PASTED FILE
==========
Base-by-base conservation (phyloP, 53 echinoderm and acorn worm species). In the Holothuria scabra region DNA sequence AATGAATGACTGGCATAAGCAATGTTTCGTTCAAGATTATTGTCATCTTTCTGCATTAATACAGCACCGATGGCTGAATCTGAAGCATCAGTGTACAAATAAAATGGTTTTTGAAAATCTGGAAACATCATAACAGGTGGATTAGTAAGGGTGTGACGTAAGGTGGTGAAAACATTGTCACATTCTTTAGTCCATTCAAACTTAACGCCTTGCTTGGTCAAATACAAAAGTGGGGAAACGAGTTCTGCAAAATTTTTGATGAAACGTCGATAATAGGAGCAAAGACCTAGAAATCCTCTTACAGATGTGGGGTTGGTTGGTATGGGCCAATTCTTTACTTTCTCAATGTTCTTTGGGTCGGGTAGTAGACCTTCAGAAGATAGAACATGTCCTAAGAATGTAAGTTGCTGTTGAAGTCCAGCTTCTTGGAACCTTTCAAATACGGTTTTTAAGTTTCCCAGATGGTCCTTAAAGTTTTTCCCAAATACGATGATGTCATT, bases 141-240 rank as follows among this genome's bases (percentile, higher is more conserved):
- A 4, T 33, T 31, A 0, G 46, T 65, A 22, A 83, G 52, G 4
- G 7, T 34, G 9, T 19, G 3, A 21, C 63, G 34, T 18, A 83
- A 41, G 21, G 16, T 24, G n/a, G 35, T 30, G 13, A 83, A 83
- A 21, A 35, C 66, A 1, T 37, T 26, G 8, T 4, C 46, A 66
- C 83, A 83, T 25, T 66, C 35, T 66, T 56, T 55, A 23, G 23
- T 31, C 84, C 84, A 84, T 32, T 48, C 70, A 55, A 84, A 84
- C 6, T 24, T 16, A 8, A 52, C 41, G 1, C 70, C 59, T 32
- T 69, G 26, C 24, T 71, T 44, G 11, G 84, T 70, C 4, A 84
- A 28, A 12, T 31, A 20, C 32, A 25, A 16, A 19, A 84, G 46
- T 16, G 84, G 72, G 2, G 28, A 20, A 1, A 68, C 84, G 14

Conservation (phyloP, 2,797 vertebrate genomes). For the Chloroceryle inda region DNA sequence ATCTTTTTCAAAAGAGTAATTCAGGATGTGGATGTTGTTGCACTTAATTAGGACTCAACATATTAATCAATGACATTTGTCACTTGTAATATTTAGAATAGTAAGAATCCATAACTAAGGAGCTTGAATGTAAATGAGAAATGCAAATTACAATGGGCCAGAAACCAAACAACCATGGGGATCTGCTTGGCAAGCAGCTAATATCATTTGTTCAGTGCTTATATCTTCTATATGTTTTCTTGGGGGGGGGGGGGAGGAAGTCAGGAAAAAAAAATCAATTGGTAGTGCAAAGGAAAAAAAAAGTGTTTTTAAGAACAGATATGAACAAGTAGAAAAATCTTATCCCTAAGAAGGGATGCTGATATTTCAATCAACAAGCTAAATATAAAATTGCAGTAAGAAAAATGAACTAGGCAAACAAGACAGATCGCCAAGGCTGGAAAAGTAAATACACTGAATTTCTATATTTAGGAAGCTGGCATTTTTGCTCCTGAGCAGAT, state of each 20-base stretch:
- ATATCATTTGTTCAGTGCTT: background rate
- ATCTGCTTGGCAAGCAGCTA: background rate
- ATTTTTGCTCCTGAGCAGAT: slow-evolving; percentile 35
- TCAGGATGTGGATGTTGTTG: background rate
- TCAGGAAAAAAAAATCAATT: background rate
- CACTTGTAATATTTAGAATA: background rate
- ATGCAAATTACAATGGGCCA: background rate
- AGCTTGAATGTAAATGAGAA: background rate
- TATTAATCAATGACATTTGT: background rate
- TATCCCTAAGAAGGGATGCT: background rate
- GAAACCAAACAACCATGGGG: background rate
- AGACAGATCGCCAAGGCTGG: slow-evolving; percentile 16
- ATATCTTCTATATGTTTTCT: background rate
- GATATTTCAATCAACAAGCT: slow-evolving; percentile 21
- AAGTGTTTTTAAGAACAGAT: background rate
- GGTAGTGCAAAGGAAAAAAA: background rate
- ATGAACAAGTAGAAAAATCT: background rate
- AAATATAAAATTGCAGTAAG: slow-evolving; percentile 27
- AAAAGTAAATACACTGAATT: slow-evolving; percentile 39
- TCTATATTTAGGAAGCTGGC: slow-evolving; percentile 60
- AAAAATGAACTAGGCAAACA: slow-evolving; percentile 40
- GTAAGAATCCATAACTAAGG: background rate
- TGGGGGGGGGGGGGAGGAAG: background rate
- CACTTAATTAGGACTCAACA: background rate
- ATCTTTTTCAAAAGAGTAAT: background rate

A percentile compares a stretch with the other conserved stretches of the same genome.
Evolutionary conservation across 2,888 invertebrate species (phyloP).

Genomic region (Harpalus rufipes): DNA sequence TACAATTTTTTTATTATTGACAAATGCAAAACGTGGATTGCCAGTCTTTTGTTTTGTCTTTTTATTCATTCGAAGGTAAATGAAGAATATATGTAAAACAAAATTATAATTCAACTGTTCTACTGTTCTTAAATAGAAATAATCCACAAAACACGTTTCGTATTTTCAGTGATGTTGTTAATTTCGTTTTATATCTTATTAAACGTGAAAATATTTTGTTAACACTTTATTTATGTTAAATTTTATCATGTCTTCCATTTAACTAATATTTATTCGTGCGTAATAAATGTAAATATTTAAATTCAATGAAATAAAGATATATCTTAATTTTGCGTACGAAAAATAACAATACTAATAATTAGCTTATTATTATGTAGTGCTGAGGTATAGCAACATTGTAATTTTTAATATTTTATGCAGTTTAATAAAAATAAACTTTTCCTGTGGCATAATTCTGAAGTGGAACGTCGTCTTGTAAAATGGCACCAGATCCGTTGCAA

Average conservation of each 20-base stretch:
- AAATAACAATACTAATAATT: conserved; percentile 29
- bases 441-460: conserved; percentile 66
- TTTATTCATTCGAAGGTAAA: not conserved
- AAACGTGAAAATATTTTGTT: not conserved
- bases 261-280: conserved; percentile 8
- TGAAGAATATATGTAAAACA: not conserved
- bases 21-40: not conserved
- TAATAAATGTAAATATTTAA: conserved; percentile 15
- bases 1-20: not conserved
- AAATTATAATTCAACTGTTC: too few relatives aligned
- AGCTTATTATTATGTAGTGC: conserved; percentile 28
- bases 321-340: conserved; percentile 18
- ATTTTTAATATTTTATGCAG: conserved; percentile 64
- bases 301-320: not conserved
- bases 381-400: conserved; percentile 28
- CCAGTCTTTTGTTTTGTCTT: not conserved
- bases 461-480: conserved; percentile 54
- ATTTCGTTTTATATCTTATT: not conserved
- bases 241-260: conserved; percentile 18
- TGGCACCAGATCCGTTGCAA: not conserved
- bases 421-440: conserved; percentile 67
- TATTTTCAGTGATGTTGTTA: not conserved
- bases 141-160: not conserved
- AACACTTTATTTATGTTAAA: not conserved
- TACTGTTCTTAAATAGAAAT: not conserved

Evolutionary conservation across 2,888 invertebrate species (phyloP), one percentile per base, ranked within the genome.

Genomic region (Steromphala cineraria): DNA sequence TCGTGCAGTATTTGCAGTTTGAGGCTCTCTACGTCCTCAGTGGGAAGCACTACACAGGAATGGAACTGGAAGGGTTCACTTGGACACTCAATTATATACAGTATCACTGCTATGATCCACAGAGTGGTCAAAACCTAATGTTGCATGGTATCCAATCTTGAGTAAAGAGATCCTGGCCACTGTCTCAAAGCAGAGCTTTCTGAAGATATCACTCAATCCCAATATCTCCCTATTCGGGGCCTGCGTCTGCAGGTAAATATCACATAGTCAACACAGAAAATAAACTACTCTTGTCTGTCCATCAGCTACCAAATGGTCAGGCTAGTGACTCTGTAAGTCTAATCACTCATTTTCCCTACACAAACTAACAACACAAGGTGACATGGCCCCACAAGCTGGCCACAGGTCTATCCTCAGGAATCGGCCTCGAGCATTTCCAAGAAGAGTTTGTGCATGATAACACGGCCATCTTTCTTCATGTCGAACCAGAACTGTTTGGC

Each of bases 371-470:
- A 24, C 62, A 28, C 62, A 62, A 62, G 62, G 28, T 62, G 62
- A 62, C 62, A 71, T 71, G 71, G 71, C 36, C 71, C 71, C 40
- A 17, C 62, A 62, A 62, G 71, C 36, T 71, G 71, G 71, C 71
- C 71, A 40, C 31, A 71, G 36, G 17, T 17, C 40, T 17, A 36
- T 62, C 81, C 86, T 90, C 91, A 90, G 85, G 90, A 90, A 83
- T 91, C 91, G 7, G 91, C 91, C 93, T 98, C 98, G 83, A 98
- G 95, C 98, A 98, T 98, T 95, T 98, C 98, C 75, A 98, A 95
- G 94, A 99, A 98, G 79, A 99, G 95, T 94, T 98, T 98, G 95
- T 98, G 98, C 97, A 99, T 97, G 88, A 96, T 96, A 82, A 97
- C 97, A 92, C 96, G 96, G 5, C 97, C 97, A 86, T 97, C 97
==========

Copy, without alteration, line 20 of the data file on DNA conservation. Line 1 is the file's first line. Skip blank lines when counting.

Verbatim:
- AGCTTGAATGTAAATGAGAA: background rate